September 16, 2019
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 In Determining the Legitimacy of Secession Movements

Country: Romania
Delegate Name: Kenna Charbauski

Special Political Committee
Determining the Legitimacy of Secessionist Movements
Kenna Charbauski
Forest Hills Northern High School

One of the largest debates currently before the United Nations (UN) is determining the legitimacy of secession movements. With over 60 active secessionist movements in every continent taking place, there are many things to be considered. While preserving a state’s territorial integrity is of utmost importance, it is also necessary to consider the plights of the people, and whether they are being treated unjustly. Romania firmly believes in the preservation of territorial integrity in established states. In Article 30, paragraph 7 of the Constitution of Romania, it is made clear that unilateral secession is prohibited, stating “Any defamation of the country and the nation, any instigation to a war of aggression, to national, racial, class or religious hatred, any incitement to discrimination, territorial separatism, or public violence, as well as any obscene conduct contrary to morality shall be prohibited by law.” In this same statement it is also stated that national, racial, class or religious hatred, and any incitement to discrimination is against the law. This draws a thin line in determining the legitimacy of any movements.

The topic of secession is a current issue in Romania, with the Székely autonomy movement taking place. The Szeklers, a Hungarian sub-group in Eastern Transylvania, are demanding Hungarian autonomy. Although the Constitution of Romania states “Romania is a nation state, sovereign and independent, unitary and indivisible (Article 1),” the National Council for Combating Discrimination (CNDC) has found certain Romanian officials guilty of racism due to their anti-seccesion remarks. The Democratic Alliance of Hungarians submitted a draft legislation for the autonomy of Székely Land. The draft was automatically adopted by the Romanian Parliament after exceeding the 45-day deadline for debate. Romanian President Klaus Iohannis criticized the draft, speaking mockingly of it and the Szeklers. He was fined 5,000 lei by the CNDC for discrimination. The issue is an ongoing debate in Romania, with some arguing that the movement is clearly defined as illegal in the constitution, and others stating the denial of autonomy is a denial of their rights. The UN Charter does not clearly address the legitimacy of secessionist movements, which makes it difficult to determine the right of unilateral secession. Romania has not yet passed the draft to allow for Székely autonomy. It is necessary for secessionist movements to remain peaceful. Romania is debating the issue legally.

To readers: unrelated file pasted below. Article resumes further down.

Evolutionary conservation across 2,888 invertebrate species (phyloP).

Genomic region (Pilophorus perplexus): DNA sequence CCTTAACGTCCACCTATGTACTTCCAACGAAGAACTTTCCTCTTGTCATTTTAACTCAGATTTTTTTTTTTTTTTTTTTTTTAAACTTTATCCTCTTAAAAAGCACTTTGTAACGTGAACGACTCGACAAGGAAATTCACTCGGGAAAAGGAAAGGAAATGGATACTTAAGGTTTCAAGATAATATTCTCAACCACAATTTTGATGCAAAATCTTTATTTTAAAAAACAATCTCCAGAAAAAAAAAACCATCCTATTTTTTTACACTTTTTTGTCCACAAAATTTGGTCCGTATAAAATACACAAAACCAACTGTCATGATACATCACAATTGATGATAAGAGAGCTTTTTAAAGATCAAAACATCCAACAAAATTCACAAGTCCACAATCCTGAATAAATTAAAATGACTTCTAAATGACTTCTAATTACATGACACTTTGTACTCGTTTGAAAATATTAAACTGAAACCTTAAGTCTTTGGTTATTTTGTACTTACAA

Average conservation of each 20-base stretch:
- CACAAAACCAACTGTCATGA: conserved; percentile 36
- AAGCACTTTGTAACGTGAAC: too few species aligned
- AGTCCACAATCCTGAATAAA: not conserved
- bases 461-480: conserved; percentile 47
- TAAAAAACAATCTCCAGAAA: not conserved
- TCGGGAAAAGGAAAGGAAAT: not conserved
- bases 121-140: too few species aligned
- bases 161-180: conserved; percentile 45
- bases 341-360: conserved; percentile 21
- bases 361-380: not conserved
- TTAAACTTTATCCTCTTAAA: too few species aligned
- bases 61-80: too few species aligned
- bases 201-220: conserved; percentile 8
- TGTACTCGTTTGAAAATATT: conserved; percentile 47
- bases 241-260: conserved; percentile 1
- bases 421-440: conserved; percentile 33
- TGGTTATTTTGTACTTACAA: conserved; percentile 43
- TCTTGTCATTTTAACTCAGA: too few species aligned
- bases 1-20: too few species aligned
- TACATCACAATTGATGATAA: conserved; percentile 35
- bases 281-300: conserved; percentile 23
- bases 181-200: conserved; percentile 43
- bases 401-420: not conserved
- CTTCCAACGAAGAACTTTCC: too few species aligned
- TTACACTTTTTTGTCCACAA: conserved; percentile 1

Romania urges the UN to pass clearer rules in relation to peaceful secession. The passage of secession related laws would assist Romania in the vital decision it must make. Although Romania has not allowed for Székely autonomy, it does recognize the plights of the people. Peaceful secession should have a strict process that can be followed by all members of the UN.

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